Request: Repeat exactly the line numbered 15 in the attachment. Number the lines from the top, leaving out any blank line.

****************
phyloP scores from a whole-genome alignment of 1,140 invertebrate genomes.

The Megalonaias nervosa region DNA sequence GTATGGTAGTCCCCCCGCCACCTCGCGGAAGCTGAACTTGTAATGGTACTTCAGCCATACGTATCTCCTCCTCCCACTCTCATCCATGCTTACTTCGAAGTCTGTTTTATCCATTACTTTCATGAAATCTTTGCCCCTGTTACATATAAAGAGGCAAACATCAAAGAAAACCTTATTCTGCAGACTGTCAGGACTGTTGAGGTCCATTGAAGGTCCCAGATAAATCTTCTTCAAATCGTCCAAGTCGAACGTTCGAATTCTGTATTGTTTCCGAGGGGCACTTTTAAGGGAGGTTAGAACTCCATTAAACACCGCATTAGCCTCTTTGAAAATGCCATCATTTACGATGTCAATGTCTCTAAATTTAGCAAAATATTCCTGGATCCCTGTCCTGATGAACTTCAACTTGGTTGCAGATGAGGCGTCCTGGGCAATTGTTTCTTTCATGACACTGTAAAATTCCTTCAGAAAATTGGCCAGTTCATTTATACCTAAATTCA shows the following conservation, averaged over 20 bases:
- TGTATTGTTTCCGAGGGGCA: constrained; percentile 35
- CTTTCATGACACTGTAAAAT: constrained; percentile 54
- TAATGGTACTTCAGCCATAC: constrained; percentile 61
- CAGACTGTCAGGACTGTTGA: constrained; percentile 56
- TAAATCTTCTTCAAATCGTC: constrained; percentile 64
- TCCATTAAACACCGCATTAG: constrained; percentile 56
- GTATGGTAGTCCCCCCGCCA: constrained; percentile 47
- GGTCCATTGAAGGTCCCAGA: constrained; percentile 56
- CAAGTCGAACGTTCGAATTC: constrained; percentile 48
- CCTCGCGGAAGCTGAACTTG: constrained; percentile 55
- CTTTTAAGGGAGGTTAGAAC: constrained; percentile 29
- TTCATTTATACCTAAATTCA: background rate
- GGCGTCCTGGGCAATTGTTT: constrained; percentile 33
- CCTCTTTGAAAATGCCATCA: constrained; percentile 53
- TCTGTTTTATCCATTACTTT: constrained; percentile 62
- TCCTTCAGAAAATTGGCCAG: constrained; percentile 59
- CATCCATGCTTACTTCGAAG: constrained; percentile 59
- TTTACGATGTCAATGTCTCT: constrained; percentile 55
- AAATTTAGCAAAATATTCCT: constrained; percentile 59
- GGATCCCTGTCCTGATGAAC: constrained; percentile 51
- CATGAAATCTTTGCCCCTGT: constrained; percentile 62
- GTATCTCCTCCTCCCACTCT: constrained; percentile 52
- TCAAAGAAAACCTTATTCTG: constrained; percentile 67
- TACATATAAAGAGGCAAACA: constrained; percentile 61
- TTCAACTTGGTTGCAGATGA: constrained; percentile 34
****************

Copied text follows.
- GGCGTCCTGGGCAATTGTTT: constrained; percentile 33